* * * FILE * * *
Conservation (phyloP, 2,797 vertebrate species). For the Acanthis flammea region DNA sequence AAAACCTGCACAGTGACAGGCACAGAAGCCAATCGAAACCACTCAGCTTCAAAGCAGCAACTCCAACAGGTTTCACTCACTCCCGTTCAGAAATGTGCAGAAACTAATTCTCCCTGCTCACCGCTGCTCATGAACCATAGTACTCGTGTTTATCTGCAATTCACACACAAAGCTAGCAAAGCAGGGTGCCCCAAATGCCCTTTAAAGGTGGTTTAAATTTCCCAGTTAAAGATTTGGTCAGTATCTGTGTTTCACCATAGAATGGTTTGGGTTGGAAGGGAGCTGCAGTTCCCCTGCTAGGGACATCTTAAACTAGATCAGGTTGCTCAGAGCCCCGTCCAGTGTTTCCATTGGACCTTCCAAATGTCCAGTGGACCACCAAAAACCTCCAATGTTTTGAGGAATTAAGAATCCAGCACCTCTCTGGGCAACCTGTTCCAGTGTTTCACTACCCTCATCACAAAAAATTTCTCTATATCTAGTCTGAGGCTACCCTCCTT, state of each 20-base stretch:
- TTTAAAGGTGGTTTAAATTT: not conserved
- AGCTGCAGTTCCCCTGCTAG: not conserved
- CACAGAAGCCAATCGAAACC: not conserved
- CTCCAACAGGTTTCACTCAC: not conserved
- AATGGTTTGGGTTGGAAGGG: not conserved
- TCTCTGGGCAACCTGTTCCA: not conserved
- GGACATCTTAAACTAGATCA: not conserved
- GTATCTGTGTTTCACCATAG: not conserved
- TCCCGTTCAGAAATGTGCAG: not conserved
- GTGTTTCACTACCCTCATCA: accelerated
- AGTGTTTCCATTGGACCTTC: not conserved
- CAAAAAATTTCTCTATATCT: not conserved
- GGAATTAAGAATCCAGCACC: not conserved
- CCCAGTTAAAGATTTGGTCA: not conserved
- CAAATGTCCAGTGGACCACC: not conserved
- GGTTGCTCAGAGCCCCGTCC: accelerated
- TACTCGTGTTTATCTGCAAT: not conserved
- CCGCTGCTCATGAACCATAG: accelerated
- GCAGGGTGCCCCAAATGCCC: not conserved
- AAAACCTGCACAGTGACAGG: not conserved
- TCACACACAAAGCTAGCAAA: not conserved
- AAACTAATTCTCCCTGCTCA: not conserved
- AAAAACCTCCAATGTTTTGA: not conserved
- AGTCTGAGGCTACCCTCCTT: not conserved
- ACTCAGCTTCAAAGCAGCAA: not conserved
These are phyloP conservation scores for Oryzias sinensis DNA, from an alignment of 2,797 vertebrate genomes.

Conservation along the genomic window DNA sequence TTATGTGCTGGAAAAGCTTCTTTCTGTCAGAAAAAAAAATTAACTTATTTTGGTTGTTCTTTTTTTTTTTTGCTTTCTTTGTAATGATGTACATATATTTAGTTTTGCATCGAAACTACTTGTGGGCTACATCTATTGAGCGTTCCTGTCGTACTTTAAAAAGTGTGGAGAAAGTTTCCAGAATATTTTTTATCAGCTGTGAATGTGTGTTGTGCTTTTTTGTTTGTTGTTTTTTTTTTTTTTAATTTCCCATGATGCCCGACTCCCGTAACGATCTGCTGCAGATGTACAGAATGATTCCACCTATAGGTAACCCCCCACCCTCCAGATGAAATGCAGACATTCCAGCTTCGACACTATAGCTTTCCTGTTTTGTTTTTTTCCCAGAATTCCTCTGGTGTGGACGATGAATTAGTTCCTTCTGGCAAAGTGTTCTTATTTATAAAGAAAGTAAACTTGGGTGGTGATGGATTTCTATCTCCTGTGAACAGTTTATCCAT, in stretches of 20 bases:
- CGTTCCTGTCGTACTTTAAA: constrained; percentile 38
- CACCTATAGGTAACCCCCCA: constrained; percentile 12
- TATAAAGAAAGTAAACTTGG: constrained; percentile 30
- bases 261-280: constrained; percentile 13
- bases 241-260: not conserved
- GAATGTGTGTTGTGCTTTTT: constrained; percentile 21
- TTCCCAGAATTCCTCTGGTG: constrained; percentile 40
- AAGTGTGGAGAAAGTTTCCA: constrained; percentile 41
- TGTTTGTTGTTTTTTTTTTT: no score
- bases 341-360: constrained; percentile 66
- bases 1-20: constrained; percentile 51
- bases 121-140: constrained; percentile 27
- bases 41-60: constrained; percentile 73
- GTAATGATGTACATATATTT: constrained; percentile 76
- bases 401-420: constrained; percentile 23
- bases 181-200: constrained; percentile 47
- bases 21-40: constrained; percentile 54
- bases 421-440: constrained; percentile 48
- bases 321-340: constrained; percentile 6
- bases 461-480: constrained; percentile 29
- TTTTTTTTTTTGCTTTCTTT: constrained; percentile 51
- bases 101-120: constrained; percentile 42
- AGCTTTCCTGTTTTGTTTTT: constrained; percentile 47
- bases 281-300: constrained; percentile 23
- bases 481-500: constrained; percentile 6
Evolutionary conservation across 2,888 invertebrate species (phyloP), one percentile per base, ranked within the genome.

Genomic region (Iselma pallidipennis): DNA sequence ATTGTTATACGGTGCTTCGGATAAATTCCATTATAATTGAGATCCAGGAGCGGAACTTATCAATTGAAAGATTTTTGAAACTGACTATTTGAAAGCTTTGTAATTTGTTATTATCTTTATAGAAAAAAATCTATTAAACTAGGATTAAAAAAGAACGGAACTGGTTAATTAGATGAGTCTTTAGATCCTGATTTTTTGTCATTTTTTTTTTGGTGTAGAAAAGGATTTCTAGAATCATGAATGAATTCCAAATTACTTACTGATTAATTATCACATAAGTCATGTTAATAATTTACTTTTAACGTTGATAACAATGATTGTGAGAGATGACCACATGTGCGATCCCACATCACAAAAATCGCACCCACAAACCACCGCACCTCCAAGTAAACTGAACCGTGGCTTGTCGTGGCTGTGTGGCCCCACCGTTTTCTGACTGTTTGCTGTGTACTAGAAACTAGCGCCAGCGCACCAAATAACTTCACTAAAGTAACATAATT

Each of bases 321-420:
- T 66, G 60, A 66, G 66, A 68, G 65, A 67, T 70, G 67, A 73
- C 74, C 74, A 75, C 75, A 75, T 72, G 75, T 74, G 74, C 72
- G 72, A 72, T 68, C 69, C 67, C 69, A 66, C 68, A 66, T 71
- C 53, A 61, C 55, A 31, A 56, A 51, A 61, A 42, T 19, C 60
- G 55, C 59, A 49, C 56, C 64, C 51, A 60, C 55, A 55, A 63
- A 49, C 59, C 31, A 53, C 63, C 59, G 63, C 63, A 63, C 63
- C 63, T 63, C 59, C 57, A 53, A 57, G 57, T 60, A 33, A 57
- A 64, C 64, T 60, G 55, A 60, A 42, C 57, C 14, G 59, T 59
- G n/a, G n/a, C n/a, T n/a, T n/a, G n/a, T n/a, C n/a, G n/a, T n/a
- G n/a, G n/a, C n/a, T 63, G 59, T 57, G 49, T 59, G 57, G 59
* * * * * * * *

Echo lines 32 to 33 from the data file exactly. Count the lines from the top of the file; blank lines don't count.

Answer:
- bases 261-280: constrained; percentile 13
- bases 241-260: not conserved